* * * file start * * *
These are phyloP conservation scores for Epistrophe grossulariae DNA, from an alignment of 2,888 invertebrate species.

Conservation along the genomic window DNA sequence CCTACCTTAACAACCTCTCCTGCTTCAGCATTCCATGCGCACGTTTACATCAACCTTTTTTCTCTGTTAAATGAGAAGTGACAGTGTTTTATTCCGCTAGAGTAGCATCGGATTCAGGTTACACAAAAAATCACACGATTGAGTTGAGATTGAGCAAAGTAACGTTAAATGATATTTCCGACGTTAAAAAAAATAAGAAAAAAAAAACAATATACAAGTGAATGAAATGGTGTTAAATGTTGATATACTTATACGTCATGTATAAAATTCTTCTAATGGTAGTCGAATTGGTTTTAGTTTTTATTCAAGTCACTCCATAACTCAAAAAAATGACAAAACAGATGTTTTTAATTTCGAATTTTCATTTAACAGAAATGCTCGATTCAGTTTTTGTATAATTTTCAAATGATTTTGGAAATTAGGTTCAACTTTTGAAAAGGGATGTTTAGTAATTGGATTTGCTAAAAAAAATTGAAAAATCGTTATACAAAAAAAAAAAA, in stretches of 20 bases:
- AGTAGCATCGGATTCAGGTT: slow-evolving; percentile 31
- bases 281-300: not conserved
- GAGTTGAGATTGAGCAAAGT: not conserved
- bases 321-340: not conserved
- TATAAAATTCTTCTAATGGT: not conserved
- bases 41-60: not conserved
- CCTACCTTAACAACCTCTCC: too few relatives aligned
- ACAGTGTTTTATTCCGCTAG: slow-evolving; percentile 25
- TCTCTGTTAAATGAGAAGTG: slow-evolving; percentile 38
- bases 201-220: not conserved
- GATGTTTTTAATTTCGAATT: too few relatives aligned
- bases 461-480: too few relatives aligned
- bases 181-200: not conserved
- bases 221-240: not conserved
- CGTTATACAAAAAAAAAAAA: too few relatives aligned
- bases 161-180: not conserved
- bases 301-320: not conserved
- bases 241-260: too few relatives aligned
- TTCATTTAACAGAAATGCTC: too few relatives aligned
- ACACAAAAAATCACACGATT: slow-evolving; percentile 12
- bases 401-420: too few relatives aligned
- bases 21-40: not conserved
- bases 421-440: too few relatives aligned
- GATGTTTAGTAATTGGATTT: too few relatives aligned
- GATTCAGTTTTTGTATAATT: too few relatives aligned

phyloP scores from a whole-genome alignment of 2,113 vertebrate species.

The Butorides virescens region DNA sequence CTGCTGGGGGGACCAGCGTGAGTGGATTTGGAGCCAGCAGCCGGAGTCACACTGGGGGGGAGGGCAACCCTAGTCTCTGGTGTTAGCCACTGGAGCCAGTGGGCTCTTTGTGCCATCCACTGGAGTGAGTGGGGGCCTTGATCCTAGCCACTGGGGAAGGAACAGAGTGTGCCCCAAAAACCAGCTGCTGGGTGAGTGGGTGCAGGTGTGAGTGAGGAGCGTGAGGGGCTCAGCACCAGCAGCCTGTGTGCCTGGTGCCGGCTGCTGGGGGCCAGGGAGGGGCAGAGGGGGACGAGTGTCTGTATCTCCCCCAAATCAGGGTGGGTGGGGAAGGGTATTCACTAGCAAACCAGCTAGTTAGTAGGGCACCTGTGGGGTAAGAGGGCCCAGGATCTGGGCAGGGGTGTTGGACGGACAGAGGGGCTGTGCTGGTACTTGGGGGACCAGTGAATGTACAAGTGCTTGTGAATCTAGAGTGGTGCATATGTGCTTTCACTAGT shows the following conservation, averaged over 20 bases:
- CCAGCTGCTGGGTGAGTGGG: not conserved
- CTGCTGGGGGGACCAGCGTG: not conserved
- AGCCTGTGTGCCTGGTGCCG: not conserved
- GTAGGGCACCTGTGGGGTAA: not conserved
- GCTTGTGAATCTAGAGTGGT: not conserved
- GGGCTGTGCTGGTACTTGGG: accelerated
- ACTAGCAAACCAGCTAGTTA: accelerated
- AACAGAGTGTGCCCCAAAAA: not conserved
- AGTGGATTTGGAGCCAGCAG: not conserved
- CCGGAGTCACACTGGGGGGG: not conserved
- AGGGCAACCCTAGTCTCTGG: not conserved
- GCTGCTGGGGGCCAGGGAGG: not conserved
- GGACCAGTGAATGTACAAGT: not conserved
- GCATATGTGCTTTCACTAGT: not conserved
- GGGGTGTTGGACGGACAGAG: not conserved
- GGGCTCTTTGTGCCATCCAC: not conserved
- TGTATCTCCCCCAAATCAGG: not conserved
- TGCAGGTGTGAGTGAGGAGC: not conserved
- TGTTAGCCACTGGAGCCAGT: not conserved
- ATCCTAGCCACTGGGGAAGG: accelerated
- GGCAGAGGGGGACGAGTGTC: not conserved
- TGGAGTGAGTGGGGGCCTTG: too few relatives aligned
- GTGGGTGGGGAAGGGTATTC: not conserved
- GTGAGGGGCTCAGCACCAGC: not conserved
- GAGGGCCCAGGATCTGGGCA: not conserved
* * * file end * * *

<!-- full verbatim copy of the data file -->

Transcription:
These are phyloP conservation scores for Epistrophe grossulariae DNA, from an alignment of 2,888 invertebrate species.

Conservation along the genomic window DNA sequence CCTACCTTAACAACCTCTCCTGCTTCAGCATTCCATGCGCACGTTTACATCAACCTTTTTTCTCTGTTAAATGAGAAGTGACAGTGTTTTATTCCGCTAGAGTAGCATCGGATTCAGGTTACACAAAAAATCACACGATTGAGTTGAGATTGAGCAAAGTAACGTTAAATGATATTTCCGACGTTAAAAAAAATAAGAAAAAAAAAACAATATACAAGTGAATGAAATGGTGTTAAATGTTGATATACTTATACGTCATGTATAAAATTCTTCTAATGGTAGTCGAATTGGTTTTAGTTTTTATTCAAGTCACTCCATAACTCAAAAAAATGACAAAACAGATGTTTTTAATTTCGAATTTTCATTTAACAGAAATGCTCGATTCAGTTTTTGTATAATTTTCAAATGATTTTGGAAATTAGGTTCAACTTTTGAAAAGGGATGTTTAGTAATTGGATTTGCTAAAAAAAATTGAAAAATCGTTATACAAAAAAAAAAAA, in stretches of 20 bases:
- AGTAGCATCGGATTCAGGTT: slow-evolving; percentile 31
- bases 281-300: not conserved
- GAGTTGAGATTGAGCAAAGT: not conserved
- bases 321-340: not conserved
- TATAAAATTCTTCTAATGGT: not conserved
- bases 41-60: not conserved
- CCTACCTTAACAACCTCTCC: too few relatives aligned
- ACAGTGTTTTATTCCGCTAG: slow-evolving; percentile 25
- TCTCTGTTAAATGAGAAGTG: slow-evolving; percentile 38
- bases 201-220: not conserved
- GATGTTTTTAATTTCGAATT: too few relatives aligned
- bases 461-480: too few relatives aligned
- bases 181-200: not conserved
- bases 221-240: not conserved
- CGTTATACAAAAAAAAAAAA: too few relatives aligned
- bases 161-180: not conserved
- bases 301-320: not conserved
- bases 241-260: too few relatives aligned
- TTCATTTAACAGAAATGCTC: too few relatives aligned
- ACACAAAAAATCACACGATT: slow-evolving; percentile 12
- bases 401-420: too few relatives aligned
- bases 21-40: not conserved
- bases 421-440: too few relatives aligned
- GATGTTTAGTAATTGGATTT: too few relatives aligned
- GATTCAGTTTTTGTATAATT: too few relatives aligned

phyloP scores from a whole-genome alignment of 2,113 vertebrate species.

The Butorides virescens region DNA sequence CTGCTGGGGGGACCAGCGTGAGTGGATTTGGAGCCAGCAGCCGGAGTCACACTGGGGGGGAGGGCAACCCTAGTCTCTGGTGTTAGCCACTGGAGCCAGTGGGCTCTTTGTGCCATCCACTGGAGTGAGTGGGGGCCTTGATCCTAGCCACTGGGGAAGGAACAGAGTGTGCCCCAAAAACCAGCTGCTGGGTGAGTGGGTGCAGGTGTGAGTGAGGAGCGTGAGGGGCTCAGCACCAGCAGCCTGTGTGCCTGGTGCCGGCTGCTGGGGGCCAGGGAGGGGCAGAGGGGGACGAGTGTCTGTATCTCCCCCAAATCAGGGTGGGTGGGGAAGGGTATTCACTAGCAAACCAGCTAGTTAGTAGGGCACCTGTGGGGTAAGAGGGCCCAGGATCTGGGCAGGGGTGTTGGACGGACAGAGGGGCTGTGCTGGTACTTGGGGGACCAGTGAATGTACAAGTGCTTGTGAATCTAGAGTGGTGCATATGTGCTTTCACTAGT shows the following conservation, averaged over 20 bases:
- CCAGCTGCTGGGTGAGTGGG: not conserved
- CTGCTGGGGGGACCAGCGTG: not conserved
- AGCCTGTGTGCCTGGTGCCG: not conserved
- GTAGGGCACCTGTGGGGTAA: not conserved
- GCTTGTGAATCTAGAGTGGT: not conserved
- GGGCTGTGCTGGTACTTGGG: accelerated
- ACTAGCAAACCAGCTAGTTA: accelerated
- AACAGAGTGTGCCCCAAAAA: not conserved
- AGTGGATTTGGAGCCAGCAG: not conserved
- CCGGAGTCACACTGGGGGGG: not conserved
- AGGGCAACCCTAGTCTCTGG: not conserved
- GCTGCTGGGGGCCAGGGAGG: not conserved
- GGACCAGTGAATGTACAAGT: not conserved
- GCATATGTGCTTTCACTAGT: not conserved
- GGGGTGTTGGACGGACAGAG: not conserved
- GGGCTCTTTGTGCCATCCAC: not conserved
- TGTATCTCCCCCAAATCAGG: not conserved
- TGCAGGTGTGAGTGAGGAGC: not conserved
- TGTTAGCCACTGGAGCCAGT: not conserved
- ATCCTAGCCACTGGGGAAGG: accelerated
- GGCAGAGGGGGACGAGTGTC: not conserved
- TGGAGTGAGTGGGGGCCTTG: too few relatives aligned
- GTGGGTGGGGAAGGGTATTC: not conserved
- GTGAGGGGCTCAGCACCAGC: not conserved
- GAGGGCCCAGGATCTGGGCA: not conserved